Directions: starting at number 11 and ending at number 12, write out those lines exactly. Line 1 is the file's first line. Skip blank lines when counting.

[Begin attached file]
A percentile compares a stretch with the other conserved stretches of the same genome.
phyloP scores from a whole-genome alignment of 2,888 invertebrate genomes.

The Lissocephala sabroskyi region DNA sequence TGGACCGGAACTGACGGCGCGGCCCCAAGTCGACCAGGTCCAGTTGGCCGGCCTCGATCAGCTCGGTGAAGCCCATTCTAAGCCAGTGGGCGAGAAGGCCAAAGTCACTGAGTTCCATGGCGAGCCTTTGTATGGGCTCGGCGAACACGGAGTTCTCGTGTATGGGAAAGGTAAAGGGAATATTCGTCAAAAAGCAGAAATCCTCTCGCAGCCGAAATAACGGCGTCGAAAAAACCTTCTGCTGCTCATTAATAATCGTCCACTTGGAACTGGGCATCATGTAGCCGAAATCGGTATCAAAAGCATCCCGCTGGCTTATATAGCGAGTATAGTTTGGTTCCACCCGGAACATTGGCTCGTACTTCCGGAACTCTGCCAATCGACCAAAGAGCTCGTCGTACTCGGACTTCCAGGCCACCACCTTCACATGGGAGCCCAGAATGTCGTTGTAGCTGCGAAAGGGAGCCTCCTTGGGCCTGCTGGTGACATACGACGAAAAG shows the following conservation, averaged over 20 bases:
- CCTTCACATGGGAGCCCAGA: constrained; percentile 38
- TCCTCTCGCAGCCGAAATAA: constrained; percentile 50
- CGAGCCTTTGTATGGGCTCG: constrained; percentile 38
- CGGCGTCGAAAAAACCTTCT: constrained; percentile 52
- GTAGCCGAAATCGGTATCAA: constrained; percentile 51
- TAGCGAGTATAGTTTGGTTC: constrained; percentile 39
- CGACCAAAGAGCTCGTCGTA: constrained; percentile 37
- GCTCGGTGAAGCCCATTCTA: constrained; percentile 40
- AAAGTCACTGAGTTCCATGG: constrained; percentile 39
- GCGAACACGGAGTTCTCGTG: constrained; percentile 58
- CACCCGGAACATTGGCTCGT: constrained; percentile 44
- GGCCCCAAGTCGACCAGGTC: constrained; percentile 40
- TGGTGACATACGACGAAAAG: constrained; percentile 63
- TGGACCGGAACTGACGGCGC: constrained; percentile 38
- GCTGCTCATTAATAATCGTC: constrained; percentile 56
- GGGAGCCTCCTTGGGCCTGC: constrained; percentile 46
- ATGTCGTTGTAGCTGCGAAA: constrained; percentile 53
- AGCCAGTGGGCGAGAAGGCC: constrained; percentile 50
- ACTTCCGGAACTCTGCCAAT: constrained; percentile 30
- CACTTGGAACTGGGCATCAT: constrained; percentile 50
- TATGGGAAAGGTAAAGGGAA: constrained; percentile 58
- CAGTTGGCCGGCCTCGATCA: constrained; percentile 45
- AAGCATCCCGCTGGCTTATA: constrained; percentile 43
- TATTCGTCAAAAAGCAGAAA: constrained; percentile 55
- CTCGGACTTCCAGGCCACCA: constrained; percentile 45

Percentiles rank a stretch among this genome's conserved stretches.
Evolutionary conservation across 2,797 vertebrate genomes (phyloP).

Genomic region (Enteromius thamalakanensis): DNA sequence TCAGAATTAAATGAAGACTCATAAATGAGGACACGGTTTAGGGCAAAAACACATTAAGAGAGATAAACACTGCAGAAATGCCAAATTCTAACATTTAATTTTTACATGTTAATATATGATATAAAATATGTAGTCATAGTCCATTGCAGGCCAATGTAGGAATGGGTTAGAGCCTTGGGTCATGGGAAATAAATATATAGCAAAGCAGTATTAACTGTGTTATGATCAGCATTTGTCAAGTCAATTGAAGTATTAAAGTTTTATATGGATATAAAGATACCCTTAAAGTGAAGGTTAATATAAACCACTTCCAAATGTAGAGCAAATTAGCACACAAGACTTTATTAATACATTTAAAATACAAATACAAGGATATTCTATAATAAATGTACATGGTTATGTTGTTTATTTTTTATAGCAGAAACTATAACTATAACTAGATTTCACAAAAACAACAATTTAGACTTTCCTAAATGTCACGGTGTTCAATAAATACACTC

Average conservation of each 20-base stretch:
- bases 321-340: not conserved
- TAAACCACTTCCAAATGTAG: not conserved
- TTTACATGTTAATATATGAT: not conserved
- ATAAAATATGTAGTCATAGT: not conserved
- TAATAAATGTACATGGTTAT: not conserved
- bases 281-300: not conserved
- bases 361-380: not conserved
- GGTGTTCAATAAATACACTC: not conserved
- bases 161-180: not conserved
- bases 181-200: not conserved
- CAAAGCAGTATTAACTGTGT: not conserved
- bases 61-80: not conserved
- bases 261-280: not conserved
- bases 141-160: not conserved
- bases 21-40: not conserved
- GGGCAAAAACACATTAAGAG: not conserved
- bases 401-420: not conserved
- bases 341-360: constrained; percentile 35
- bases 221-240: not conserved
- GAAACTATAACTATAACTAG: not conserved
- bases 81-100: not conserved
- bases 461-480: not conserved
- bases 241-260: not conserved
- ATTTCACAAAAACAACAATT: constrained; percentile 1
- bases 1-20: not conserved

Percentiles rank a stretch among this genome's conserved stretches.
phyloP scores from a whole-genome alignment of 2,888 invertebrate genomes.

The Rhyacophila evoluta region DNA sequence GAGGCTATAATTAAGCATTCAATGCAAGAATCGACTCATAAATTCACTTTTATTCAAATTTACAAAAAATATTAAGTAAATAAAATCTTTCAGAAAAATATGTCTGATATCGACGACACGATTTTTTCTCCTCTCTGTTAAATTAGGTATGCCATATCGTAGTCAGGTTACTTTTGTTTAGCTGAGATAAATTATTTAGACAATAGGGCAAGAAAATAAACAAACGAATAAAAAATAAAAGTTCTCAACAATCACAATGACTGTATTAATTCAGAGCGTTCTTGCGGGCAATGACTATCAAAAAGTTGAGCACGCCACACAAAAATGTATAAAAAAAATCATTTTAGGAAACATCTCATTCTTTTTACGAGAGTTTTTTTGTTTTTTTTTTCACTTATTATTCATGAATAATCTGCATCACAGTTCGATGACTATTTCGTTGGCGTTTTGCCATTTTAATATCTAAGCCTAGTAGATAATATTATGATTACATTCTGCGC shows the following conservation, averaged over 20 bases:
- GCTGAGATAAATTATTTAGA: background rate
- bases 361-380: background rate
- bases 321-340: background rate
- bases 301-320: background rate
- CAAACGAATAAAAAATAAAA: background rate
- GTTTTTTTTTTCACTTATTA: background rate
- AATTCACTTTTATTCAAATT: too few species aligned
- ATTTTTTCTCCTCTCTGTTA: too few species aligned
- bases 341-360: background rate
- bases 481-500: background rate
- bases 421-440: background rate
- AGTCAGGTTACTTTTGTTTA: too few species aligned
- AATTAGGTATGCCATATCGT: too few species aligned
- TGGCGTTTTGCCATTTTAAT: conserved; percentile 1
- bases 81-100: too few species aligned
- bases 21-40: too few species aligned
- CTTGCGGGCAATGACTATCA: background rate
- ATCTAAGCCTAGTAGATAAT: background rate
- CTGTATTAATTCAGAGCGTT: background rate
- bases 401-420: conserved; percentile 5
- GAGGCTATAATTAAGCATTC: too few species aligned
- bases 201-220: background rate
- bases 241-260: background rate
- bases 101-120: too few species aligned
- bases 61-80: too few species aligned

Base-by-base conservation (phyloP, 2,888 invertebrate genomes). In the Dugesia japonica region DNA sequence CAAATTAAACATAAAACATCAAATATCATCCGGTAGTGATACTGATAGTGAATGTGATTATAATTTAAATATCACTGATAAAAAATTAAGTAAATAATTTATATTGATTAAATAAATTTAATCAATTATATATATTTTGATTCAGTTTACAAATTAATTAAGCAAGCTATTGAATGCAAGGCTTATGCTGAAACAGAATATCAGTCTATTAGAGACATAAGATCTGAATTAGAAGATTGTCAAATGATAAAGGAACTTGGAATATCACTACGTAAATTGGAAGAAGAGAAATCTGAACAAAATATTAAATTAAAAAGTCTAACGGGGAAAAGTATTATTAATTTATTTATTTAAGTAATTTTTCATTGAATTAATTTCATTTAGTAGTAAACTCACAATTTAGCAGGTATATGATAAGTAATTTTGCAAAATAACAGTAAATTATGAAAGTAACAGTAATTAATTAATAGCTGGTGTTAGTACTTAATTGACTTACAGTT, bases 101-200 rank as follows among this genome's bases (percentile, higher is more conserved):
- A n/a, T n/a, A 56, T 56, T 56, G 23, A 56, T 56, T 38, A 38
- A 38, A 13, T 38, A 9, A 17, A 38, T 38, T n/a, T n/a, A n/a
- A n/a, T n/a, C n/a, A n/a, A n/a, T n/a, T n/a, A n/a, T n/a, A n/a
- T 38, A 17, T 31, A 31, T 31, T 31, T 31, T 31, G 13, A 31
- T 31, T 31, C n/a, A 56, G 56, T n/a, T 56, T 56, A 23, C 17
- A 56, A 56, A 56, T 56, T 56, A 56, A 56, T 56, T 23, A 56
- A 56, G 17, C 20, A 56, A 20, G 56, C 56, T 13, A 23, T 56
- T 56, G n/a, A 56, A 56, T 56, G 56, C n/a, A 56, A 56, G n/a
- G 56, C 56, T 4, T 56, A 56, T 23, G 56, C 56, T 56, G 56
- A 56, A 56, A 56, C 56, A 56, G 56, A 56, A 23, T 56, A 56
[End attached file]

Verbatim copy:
- GCTCGGTGAAGCCCATTCTA: constrained; percentile 40
- AAAGTCACTGAGTTCCATGG: constrained; percentile 39